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Act Your Age Intro and Ch.1

Mehtab Mann

EDIS 5011

27 September 2012

Act Your Age! A cultural construction of adolescence

Lesko, N. (2012). Act your age!: A cultural construction of adolescence. (2nd ed.) . New York, NY: Routledge.

Introduction and Chapter 1 Summary

Main Idea:

The introduction discusses four “confident characterizations” that Lesko asserts lead to a demeaning view of adolescents. These are that adolescents “come of age” into adulthood, are controlled by raging hormones, are peer-oriented, and that adolescence is defined by age. Lesko will “take a close look at these ‘troubling teenagers’ as stock characters in popular narratives, scientific discourses and educational programs via endlessly repeated stories-clinical and anecdotal- of instability, emotionality, present-centeredness, and irresponsibility” (1).

The overall argument of the book is that in the late 19th and early 20th centuries, adolescence as a concept became a convenient social space for modern society to worry about the possibilities of social change. In essence, the concept of adolescence is culturally constructed by society. In opposition to biological and sociohistorical views, Lesko presents the postmodern view of adolescence that “examines the reasoning about adolescence and situates that reasoning within broader social and political crises and scholarly knowledge” (7). According to Lesko, the way we think about adolescence is racist and sexist. “We see and think adolescence as always a technology of whiteness, of masculinity, and of domination” (9).

Finally, she defines important terms such as discourse, genealogy, government, postmodernism, postculturalism, subjectivity and technology.

In Chapter 1, Lesko discusses the 1893 World’s Fair and the distinct hierarchy that was laid out there placing “white European men and their societies, norms, and values at the pinnacle of civilization and morality” (17). At the same time, in public discourse, adolescence “became an embodiment of and worry about ‘progress’” (18). The preoccupation with racial, gender, and national progress were the central preoccupations through which “adolescence became an identifiable, important, but ever worrisome modern construct” (18). Lesko goes on to describe the cultural climate in America at this time, discussing racial, social, and gender dimensions. At this time, science took over cultural leadership as “the unbiased, nonpolitical arena of knowledge” (26) through which society could “know” other peoples. Recapitulation theory (the idea that child development parallels the development of civilization, which arrests at different points) established a parallelism across children, savages and animals. At this time, “adolescence was signaled out as a crucial point at which an individual (and a race) leaped to a developed, superior, Western selfhood or remained arrested in a savage state” (29). Adolescence became a marker of civility, so long as it’s expression was in line with sociocultural norms (ie white, male, heterosexual, self-restraining).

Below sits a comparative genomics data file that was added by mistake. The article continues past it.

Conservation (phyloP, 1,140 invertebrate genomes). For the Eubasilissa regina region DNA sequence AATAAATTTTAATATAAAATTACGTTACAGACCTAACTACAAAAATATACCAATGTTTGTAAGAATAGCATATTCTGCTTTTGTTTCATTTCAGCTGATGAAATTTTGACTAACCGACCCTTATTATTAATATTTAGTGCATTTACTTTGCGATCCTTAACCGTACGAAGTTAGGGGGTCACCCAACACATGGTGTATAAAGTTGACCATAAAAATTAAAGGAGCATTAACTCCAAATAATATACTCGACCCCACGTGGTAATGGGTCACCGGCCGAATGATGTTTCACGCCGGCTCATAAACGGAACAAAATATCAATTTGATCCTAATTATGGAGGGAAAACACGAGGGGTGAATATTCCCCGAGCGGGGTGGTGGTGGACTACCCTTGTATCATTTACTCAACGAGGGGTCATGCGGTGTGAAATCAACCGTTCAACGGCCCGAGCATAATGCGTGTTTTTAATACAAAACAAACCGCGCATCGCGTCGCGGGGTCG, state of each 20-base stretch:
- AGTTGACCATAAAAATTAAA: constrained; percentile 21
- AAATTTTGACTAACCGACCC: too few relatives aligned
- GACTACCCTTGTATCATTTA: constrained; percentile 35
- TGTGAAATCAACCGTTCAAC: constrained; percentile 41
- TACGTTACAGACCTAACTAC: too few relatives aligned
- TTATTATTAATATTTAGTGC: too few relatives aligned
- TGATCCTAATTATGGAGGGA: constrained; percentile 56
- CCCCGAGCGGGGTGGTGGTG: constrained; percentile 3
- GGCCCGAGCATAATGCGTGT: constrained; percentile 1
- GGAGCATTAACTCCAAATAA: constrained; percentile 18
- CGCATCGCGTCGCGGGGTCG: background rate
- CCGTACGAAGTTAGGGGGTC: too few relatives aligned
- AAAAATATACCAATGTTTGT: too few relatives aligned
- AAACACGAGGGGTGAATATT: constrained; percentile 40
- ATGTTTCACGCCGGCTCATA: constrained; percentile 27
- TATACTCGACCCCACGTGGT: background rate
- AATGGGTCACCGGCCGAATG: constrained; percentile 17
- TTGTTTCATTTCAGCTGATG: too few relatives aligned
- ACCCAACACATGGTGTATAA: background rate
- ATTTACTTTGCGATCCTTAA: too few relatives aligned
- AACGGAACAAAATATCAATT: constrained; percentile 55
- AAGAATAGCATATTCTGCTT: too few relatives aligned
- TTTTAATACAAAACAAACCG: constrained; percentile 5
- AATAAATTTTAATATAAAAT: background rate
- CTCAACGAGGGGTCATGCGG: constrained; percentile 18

Questions:

1. What changed with the establishment of modern civilization that gave rise to the modern concept of the adolescent? How is the definition of adolescence changing as civilization continues to change?

2. How relevant is a historical look back on the origins of modern adolescence? What is the value of Lesko’s postmodernist approach to the construction of adolescence?

Media example:

http://www.mysanantonio.com/default/article/Critics-blast-Tennessee-s-no-holding-hands-bill-3658826.php

I chose this article because it discusses sex education in public schools in Tennessee and includes view points from several concerned parties. It made me think about the impact that constructions of adolescence have on policy and parenting. It also made me think about how universally accepted some constructions of adolescents are (ie adolescents can't make good decisions when it comes to sex so we have to either decide to keep them ignorant or teach them how to make their bad decision in a less hamrful way). 

DMU Timestamp: September 21, 2012 23:54





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